Yes but as the previous poster suggested then it may be time for a new strategy. Rectal and enemas have a place in maintenance therapy for mild to moderate IBD. Nowadays they are viewed as pretty useless for anyone with chronic or acute inflammation. A recent survey by David Rubins team found that for anyone on a biologic then mesalamine / pentasa made zero added difference in keeping their CD in remission and asacol only a tiny insignificant added difference in keeping their UC under control.
We have to move away from these archaic strategies where you keep adding milder meds so the patient effectively gets sicker and sicker. Anyone with IBD at a moderate or severe level should now be given biologic therapy, if they choose to take this up, to alter the course of the disease as opposed to putting out fires of flare ups every 6 months. In years we will look back at these older strategies and say "Did we really expose patients to that sort of treatment plan??' I sometimes look back at older posts on the UC and CD forums and you can see how much pain and suffering the posters were going through in the hope that a rectal med would suddenly kick in and alter the course of their disease. This was not going to happen.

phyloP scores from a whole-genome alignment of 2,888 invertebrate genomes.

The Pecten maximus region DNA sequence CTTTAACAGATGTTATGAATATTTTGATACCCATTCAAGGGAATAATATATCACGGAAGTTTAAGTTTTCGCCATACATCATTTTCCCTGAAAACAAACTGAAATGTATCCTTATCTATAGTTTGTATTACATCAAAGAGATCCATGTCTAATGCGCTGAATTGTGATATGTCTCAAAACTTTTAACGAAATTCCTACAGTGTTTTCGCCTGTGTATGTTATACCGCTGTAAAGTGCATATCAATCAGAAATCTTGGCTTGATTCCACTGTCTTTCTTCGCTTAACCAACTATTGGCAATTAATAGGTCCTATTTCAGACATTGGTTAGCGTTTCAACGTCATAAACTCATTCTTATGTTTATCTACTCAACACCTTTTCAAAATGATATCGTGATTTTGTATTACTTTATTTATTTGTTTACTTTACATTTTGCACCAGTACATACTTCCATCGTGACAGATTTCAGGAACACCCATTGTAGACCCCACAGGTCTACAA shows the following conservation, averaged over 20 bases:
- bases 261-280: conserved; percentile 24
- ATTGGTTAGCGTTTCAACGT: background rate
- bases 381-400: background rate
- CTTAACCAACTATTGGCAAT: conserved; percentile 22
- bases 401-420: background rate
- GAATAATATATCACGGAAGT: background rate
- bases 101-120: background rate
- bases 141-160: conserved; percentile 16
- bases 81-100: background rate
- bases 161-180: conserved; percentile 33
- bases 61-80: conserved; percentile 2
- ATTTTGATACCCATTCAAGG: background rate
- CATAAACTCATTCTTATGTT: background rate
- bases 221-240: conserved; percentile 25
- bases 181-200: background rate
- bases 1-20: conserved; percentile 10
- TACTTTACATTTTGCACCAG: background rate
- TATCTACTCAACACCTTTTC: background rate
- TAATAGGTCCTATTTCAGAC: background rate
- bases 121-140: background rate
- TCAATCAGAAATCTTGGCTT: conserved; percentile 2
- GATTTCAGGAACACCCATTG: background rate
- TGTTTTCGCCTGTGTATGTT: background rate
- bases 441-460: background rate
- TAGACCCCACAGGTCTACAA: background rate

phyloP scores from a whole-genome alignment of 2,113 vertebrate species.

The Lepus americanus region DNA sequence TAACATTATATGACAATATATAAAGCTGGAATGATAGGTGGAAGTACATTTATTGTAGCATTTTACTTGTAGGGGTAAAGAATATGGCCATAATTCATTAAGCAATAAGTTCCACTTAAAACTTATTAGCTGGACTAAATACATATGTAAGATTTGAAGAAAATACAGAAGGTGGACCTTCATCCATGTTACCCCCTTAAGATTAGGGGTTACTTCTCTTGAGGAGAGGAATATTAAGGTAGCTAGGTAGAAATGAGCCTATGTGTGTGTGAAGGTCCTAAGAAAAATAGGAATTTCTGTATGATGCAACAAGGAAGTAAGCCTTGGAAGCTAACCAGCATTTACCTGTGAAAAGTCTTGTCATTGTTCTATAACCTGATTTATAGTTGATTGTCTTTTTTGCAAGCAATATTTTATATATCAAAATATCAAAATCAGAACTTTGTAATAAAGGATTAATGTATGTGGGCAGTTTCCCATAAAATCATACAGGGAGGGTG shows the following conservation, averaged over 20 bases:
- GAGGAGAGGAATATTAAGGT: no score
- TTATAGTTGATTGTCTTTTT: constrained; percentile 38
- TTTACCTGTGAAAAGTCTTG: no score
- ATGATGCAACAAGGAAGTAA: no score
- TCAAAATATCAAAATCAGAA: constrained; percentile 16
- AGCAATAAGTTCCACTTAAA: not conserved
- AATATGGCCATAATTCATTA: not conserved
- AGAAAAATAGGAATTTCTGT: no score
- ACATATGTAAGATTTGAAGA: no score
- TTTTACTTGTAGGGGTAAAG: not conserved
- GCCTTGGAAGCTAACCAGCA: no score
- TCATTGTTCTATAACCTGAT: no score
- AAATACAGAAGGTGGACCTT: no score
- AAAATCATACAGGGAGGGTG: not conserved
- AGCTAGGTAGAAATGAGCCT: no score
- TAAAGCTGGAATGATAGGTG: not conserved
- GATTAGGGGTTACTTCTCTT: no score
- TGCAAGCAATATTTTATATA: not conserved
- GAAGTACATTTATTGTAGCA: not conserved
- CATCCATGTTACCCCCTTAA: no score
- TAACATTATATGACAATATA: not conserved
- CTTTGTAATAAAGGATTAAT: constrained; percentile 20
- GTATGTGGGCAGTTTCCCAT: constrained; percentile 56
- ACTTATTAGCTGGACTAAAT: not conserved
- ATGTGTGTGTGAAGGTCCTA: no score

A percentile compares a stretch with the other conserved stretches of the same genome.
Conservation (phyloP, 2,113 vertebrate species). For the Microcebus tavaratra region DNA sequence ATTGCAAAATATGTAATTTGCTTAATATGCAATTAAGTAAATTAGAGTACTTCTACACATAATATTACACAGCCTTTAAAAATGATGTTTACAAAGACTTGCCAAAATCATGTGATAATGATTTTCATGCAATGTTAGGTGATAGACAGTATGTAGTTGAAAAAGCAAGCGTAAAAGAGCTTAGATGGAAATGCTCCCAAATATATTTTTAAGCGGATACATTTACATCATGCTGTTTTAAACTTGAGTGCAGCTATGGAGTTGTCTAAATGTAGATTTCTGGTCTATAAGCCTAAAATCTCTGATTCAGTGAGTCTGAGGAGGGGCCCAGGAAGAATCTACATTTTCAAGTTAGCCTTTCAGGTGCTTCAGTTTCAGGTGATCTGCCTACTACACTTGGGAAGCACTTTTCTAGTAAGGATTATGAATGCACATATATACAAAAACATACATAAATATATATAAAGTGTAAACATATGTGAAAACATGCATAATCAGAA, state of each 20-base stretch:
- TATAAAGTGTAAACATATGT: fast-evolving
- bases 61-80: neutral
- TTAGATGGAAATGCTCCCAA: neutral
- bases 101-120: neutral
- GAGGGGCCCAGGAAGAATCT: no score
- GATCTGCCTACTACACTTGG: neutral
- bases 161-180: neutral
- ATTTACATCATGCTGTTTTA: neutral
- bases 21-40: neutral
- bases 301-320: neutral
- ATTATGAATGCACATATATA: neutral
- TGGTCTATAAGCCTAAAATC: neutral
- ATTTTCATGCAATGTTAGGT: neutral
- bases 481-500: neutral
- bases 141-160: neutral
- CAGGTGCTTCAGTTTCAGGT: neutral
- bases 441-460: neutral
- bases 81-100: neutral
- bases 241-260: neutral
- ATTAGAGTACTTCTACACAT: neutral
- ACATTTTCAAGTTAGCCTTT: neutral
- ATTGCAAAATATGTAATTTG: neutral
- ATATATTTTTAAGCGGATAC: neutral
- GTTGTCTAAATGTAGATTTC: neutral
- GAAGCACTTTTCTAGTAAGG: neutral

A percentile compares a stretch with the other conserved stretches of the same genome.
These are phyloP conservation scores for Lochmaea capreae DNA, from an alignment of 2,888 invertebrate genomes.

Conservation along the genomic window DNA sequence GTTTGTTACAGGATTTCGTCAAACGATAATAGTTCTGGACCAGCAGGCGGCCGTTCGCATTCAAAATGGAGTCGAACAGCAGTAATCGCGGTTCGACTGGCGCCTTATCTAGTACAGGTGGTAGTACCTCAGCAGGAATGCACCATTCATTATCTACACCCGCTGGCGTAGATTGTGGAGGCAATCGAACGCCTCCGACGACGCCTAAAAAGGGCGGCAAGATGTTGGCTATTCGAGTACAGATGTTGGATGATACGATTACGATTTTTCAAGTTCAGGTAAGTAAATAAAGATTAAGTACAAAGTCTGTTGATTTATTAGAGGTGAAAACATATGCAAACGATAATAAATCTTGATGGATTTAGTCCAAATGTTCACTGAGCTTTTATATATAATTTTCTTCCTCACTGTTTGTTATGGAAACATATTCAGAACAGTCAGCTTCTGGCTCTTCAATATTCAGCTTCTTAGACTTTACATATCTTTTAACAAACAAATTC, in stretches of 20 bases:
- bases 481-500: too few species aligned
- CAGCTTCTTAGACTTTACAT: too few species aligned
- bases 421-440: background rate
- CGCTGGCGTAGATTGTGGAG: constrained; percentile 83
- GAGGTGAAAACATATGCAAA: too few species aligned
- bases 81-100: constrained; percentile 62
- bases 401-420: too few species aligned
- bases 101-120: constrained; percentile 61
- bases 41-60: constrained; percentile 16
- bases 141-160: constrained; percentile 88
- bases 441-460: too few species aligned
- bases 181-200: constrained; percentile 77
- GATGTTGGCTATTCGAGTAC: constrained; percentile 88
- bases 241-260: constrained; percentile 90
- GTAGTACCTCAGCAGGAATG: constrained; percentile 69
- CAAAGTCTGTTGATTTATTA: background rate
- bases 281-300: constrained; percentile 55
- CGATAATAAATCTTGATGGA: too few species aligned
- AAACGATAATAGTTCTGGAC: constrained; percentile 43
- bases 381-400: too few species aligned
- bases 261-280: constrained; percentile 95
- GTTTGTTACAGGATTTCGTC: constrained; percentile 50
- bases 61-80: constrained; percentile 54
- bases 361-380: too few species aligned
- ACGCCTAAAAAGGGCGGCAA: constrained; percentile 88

It is often said by GIs that long term chronic low grade inflammation is a lot harder to get into remission than an acute severe flare up from out-of-the blue. If your immune system has been quietened down then the level of suppression needed to maintain this is usually significantly lower than that required to put out the flare in the first place. CRP and calproctin levels should be relied upon for nothing if they are normal and you are still having flare symptoms linked to IBD. Diseases do not follow rules..
Post Edited (damo123) : 12/25/2021 8:39:46 AM (GMT-7)